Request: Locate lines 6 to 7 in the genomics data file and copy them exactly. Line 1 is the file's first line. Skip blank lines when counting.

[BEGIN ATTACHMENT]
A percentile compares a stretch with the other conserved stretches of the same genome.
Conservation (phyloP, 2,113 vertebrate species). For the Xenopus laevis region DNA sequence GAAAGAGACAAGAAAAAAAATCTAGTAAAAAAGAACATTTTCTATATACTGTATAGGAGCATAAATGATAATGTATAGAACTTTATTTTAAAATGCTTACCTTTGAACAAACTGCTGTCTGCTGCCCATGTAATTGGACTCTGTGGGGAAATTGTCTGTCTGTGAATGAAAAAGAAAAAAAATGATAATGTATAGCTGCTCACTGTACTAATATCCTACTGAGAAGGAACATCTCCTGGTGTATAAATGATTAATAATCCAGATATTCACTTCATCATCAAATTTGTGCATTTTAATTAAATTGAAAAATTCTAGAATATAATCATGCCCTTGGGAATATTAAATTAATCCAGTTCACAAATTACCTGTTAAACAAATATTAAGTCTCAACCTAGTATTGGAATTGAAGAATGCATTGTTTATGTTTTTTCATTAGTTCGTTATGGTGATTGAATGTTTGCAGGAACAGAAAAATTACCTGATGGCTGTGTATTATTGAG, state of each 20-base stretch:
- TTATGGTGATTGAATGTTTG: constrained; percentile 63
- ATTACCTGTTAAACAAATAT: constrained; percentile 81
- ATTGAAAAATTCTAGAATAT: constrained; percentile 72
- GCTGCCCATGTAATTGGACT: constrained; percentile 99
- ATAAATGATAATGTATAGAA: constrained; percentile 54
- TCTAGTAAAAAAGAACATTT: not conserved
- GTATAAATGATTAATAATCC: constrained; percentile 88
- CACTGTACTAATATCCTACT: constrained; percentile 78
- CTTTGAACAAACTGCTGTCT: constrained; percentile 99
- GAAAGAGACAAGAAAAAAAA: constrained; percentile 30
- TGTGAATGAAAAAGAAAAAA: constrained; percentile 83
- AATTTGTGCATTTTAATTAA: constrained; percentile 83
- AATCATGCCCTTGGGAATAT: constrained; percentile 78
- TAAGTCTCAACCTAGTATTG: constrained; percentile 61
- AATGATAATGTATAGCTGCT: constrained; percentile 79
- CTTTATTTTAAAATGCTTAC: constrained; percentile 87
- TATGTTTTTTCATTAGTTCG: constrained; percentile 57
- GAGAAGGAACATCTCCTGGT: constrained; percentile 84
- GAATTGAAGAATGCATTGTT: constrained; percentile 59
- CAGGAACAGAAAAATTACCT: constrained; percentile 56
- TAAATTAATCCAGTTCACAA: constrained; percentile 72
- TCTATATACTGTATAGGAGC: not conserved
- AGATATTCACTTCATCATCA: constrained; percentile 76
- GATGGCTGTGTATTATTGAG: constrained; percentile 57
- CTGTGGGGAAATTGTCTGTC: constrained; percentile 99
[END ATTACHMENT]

- GCTGCCCATGTAATTGGACT: constrained; percentile 99
- ATAAATGATAATGTATAGAA: constrained; percentile 54